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What Commodity ETF Investors Should Know

In order to provide exposure to prices of resources that don't lend themselves to physical storage, many ETFs invest in futures contracts written on the related asset. A futures contract is an agreement to buy or sell a commodity at a certain date for a predetermined price, so its value generally moves along with spot prices.

In order to avoid taking physical possession of the underlying commodities, these funds conduct a regular "roll" process, selling contracts nearing expiration and using the proceeds to purchase longer-dated futures contracts. As such, futures-based products are impacted by three factors: 1) changes in the spot price of the underlying commodity, 2) interest earned on uninvested cash, and 3) the "roll yield" incurred when near-month contracts are exchanged for longer-dated futures. If prices for future delivery are significantly higher or lower than the current price level, the third of these factors can contribute significantly to overall returns.

While the returns to futures-based commodity funds will generally exhibit a strong correlation with spot prices, the movements are often far from perfect. Perhaps the most extreme example is the United States Natural Gas Fund (UNG). In 2009, natural gas prices remained stable, but UNG (which implements a futures-based strategy) lost more than half of its value as a result of consistent contango in futures markets (see What's Wrong With UNG).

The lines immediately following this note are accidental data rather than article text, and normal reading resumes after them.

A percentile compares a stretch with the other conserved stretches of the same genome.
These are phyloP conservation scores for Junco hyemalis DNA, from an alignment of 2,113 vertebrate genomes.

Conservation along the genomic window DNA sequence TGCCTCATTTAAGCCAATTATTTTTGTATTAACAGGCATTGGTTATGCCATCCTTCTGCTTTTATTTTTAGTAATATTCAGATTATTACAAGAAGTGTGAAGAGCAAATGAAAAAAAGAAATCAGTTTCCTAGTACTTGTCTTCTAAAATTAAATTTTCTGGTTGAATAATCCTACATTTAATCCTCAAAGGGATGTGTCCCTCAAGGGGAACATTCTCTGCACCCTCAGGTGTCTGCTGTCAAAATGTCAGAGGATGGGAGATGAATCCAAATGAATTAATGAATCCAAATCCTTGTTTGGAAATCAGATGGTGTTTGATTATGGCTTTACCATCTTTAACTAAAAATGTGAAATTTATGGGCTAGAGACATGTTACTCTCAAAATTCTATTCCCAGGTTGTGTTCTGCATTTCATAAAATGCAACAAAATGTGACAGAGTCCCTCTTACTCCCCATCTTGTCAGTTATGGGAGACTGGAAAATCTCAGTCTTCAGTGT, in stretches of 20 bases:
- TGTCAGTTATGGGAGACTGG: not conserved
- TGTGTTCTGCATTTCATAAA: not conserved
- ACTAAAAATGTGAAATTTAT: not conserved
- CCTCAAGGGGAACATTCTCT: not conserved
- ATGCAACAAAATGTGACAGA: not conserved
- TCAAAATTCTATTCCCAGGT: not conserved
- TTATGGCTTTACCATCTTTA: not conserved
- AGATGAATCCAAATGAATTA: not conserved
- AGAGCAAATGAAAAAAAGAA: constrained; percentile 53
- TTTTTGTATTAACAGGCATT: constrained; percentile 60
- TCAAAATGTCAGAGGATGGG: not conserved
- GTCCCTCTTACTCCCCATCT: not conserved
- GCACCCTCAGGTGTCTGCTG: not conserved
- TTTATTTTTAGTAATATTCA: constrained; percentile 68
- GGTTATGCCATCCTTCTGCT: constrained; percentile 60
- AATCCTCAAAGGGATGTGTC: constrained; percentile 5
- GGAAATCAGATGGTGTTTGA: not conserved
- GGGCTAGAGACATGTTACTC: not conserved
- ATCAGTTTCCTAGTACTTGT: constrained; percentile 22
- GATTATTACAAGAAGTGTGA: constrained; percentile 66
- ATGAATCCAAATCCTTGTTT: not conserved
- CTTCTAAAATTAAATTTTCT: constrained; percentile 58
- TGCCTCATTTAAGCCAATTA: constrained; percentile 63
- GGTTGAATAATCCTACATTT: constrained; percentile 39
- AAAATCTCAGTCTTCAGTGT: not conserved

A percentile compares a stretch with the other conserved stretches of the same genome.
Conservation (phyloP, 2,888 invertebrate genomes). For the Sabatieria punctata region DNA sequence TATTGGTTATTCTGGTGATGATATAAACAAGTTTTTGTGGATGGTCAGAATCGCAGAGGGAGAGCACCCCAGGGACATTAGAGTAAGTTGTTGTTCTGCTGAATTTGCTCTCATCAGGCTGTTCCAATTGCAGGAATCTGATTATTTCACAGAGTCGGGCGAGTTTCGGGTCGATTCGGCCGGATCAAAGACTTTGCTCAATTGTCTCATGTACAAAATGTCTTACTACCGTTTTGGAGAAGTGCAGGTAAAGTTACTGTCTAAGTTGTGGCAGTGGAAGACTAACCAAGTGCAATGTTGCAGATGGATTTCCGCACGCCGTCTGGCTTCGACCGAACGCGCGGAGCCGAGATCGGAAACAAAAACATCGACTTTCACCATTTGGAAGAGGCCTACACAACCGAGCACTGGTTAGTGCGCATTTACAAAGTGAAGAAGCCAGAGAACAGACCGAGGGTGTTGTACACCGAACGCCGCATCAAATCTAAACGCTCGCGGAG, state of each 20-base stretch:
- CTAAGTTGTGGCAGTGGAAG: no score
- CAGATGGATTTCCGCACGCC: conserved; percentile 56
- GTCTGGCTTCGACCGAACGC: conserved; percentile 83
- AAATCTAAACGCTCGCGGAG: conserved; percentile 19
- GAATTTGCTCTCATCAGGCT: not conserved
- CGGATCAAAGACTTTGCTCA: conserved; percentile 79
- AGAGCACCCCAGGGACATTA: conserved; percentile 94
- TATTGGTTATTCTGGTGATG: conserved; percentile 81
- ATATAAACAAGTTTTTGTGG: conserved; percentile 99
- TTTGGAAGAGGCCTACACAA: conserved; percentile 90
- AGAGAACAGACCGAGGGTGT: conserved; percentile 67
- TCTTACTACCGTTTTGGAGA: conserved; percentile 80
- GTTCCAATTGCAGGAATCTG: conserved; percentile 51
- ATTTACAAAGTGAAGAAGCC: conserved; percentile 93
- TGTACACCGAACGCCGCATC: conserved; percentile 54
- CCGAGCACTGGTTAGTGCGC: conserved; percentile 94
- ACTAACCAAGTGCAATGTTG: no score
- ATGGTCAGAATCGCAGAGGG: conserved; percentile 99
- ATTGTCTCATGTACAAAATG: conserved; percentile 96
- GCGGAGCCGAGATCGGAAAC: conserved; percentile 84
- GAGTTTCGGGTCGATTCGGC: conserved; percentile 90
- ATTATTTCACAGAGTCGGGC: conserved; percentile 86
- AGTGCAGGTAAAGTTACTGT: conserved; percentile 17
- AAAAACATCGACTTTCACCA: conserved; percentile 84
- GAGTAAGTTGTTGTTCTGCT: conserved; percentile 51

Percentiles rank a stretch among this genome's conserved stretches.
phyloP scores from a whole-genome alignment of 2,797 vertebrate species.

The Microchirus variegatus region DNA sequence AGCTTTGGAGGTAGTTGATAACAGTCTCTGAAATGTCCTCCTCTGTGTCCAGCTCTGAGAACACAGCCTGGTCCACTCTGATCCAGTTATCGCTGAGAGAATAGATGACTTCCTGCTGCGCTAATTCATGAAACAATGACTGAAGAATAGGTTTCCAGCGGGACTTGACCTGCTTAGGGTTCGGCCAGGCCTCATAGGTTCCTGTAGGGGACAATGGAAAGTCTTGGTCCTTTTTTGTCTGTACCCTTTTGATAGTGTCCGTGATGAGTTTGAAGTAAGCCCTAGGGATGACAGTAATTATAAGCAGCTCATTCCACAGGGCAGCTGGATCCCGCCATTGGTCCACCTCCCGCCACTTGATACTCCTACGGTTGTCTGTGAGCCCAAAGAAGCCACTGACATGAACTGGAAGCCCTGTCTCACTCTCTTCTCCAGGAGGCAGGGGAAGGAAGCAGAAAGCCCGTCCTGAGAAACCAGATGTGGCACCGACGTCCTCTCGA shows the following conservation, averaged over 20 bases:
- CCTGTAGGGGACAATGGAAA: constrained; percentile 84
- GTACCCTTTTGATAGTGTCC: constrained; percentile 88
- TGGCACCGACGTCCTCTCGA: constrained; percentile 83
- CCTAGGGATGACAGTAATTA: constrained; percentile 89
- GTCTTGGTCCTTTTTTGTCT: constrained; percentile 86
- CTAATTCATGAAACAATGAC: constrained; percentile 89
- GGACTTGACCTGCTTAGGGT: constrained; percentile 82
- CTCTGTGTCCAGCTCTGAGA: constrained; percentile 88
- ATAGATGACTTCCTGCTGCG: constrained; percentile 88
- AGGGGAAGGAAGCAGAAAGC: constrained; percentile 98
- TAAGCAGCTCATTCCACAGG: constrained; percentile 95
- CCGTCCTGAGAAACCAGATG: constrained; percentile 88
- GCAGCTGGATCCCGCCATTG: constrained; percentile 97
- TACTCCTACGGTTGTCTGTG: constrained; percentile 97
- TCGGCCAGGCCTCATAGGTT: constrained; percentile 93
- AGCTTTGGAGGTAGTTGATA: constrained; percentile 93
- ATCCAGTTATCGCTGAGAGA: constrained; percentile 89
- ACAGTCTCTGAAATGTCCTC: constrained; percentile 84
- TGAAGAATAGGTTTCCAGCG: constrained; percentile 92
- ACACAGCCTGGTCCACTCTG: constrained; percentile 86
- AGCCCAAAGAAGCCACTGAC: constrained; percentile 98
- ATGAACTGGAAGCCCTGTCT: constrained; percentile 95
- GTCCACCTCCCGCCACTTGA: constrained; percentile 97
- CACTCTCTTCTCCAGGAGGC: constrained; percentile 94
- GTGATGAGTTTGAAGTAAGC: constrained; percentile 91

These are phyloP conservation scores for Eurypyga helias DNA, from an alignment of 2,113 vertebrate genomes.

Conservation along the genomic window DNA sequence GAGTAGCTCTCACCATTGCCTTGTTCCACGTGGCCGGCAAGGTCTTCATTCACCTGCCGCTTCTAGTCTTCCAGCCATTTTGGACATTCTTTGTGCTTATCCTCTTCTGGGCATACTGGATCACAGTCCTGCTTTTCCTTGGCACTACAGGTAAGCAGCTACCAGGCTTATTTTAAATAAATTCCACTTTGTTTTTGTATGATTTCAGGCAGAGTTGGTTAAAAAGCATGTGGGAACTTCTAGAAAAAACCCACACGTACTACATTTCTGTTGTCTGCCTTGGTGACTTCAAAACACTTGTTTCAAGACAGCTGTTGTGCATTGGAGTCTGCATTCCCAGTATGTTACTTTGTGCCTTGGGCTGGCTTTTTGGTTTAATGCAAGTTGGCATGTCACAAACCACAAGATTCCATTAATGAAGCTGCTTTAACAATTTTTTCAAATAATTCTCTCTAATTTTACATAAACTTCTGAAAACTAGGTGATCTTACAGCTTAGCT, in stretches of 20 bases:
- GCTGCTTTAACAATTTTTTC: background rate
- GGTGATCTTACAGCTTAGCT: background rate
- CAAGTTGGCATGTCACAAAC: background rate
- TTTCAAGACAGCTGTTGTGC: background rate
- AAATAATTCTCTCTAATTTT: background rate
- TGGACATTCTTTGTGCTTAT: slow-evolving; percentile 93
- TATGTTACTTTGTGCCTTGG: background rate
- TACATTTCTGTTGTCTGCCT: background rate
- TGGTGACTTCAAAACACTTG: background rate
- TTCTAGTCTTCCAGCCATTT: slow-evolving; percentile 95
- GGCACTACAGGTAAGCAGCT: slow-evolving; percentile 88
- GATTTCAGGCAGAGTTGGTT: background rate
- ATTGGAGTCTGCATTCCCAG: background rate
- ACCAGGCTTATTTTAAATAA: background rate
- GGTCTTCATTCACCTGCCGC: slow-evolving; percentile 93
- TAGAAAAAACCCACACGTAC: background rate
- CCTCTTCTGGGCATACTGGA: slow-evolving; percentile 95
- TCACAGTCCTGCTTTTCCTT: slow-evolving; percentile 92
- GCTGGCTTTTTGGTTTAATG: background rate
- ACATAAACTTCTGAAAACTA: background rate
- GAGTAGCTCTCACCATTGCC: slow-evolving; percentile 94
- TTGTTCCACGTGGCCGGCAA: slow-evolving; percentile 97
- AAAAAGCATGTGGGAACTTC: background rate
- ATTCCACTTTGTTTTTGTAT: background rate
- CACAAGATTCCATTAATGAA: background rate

Funds utilizing a futures-based approach include UNG, the United States Oil Fund (USO) and PowerShares DB Commodity Fund (DBC).

2b. Futures-Based Commodity ETNs

Among exchange-traded commodity products relying on a futures-based strategy, there are some subtle yet extremely important nuances. A number of commodity funds are actually structured as exchange-traded notes (ETNs) that are linked to futures-based commodity benchmarks.

The UBS E-TRACS CMCI Food Total Return (FUD) is a good example. FUD is linked to the UBS Bloomberg CMCI Food Index, which measures the collateralized returns from a basket of 11 futures contracts from the agricultural and livestock sectors. FUD doesn't actually invest in these contracts directly, but is rather a debt security that pays returns based on the movement of a related benchmark.

Commodity ETNs have both potential advantages and drawbacks. Because they don't actually invest in futures contracts, ETNs will generally exhibit lower tracking error, and the management process may be more cost-efficient. But because ETNs are senior unsecured debt securities, they expose investors to the credit risk of the issuer. In the case of a bankruptcy, there are no underlying assets to be distributed to investors. Most ETN issuers maintain very high credit ratings, but the risk of default should never be completely written off.
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